One of the first gifts I ever purchased with my own earned money was this angel. She sat sedately on a shelf in a five and dime. I was drawn to her sweet, angelic face as she rested upon the shelf. She was gazing down at me.
I gently picked this angel up, held her, turned her around, and discovered something moveable on the bottom. It was a round, wooden wheel, hidden under the angel’s skirt. I turned it, and to my delight, it was a music box.
I wound the wheel, and watched her twirl around, ever-so-slowly, as Silent Night hummed through the store. The angel spun round, her serene face never altering its peaceful expression, her delicate hands gracefully holding her music, her soft cheeks in a sweet blush.
She was the first angel I ever bought, though she was not to be mine. That I would keep her never entered my mind when I discovered her. I was not looking for a Christmas present. I was just looking around in the youthful way of a young girl in the 1960’s.
There was a small sticker on the bottom. It was $3 and some cents. I had about $8 on me; a rather large sum for then. It was money I saved; for what I did not know. I had been doing a lot of babysitting. At fifty cents an hour, it took me six hours to earn enough money to buy this angel. There was a sense of pride and accomplishment at having earned it and a sense of purpose as I made my purchase.
I would give the angel to my Yia Yia for Christmas.
I showed it to my father, asking him if I could give it to Yia Yia. In those days, in my home, it was the right thing to do; to ask first, respectfully. I sought affirmation for my purchase as well. He was kind in his response, and, I recall, just a little surprised. “You bought this with your babysitting money for Yia Yia?”. It was one of those moments that I knew Daddy was proud of my actions. He told me it would be a very nice gift for her and that Yia Yia would, indeed, like it.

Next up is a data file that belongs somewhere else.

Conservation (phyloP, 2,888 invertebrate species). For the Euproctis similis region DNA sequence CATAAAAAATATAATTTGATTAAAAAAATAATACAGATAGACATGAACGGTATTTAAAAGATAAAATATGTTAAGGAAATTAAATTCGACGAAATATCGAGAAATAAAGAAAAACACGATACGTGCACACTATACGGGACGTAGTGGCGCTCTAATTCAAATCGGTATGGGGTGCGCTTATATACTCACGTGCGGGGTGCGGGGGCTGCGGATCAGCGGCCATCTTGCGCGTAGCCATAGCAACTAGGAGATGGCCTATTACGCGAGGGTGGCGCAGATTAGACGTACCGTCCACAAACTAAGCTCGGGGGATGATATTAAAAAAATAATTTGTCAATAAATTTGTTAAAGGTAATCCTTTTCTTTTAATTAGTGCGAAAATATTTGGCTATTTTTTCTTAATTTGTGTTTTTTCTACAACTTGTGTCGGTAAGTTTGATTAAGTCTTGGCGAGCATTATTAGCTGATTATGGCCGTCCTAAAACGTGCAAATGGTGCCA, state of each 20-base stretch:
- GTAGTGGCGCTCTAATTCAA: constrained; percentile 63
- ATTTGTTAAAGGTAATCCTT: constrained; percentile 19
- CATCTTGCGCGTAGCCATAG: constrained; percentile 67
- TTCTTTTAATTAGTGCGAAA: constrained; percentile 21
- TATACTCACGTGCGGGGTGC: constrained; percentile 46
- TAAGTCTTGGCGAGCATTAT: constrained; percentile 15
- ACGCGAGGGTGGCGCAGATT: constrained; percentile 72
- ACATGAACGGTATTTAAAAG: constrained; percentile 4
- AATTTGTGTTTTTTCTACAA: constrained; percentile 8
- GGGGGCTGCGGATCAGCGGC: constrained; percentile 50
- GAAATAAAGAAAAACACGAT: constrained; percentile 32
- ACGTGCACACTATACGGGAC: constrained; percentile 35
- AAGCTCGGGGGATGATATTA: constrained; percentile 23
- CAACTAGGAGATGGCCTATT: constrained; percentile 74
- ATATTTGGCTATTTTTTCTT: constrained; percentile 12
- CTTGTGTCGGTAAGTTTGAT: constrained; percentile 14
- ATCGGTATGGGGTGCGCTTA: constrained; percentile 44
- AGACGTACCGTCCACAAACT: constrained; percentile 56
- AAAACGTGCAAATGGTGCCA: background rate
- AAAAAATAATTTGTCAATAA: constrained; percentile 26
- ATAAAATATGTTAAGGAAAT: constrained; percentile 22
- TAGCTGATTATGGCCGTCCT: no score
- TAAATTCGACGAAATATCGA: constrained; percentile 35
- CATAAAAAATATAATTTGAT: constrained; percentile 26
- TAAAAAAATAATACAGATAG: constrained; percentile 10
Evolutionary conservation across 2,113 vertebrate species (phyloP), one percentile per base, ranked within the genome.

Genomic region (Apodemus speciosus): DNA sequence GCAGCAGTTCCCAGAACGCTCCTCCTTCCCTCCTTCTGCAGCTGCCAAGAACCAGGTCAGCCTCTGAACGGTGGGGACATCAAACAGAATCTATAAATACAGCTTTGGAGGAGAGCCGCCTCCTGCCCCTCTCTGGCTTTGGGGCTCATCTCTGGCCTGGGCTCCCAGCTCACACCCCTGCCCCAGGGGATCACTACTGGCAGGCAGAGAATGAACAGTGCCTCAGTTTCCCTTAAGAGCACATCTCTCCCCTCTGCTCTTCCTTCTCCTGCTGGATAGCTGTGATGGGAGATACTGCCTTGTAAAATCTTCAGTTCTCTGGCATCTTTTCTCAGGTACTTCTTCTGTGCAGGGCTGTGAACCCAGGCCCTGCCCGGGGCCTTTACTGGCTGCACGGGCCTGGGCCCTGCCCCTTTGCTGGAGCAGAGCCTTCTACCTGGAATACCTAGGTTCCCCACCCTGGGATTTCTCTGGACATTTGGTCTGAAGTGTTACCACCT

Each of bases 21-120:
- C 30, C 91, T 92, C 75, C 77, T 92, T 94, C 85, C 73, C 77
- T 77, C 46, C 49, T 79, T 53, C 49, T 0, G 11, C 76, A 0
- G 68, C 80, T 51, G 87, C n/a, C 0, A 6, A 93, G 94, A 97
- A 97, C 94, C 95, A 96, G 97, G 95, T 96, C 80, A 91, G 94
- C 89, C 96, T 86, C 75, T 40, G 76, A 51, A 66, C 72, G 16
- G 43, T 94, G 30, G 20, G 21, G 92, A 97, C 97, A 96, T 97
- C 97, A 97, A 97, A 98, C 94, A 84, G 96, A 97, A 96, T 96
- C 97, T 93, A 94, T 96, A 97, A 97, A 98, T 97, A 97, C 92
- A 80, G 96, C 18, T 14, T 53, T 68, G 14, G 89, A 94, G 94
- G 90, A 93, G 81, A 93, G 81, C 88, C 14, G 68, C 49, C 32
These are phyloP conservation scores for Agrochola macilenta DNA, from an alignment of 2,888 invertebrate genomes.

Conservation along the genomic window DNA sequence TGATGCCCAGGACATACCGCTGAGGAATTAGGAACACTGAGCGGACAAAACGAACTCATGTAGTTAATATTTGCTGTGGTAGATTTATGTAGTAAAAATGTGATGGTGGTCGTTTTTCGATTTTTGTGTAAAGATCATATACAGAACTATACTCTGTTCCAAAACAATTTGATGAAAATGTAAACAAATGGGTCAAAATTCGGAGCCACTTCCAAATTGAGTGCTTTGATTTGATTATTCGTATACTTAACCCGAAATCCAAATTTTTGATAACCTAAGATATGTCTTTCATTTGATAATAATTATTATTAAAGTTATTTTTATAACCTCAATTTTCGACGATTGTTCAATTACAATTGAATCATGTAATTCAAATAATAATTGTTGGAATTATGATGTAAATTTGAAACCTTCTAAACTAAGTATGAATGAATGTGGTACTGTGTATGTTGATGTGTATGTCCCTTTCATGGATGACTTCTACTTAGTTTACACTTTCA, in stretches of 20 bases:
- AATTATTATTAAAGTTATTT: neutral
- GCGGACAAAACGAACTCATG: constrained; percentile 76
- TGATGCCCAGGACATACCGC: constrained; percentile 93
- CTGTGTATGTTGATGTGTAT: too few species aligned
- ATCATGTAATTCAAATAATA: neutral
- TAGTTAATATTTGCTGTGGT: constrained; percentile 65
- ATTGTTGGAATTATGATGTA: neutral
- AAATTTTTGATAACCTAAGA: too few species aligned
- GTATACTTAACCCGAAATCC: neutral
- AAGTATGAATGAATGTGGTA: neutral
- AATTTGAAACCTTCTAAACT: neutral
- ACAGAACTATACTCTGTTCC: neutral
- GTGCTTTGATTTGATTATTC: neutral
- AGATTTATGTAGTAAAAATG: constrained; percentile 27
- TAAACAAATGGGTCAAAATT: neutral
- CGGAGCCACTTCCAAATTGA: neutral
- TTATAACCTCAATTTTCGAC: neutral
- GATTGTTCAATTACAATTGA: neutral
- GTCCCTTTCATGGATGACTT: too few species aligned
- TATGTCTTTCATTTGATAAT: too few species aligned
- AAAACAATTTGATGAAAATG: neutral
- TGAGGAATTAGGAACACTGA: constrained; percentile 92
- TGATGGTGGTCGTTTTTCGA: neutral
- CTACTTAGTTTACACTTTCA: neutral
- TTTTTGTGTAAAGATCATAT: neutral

She did! She turned the little wheel and she enjoyed the music, then she put it on her nightstand. Every-so-often, I would hear the tinny sound of “Silent Night” and my heart would swell with love.
After Yia Yia passed away, my Aunt Christina, Yia Yia’s only daughter, gave me the angel. I keep it out and turn the wheel, every-so-often. Come Christmas, this little angel joins a congregation of others who have formed a choir of heavenly hosts atop the piano. She occasionally takes a few turns around her base, or innocently strums a few notes if someone with a heavy footfall walks past.
The oft used phrase, the gift that keeps on giving, comes to mind when I bring this angel out to our Christmas Room each Advent Season. She has gone from the hands of this granddaughter to her grandmother, and then back again. A certain young miss, who first named the Christmas Room, noticed the angel last year. I think it is time to tell her this little story, and to tell it for a few years more, perhaps. I think family stories, no matter how small, have a way of ripening with the retelling and with age. We need to know our stories, to hear them and to receive them in our hearts first.
Do you remember the first gift you bought with your own money? .
I love that the angel’s book has notes on the pages.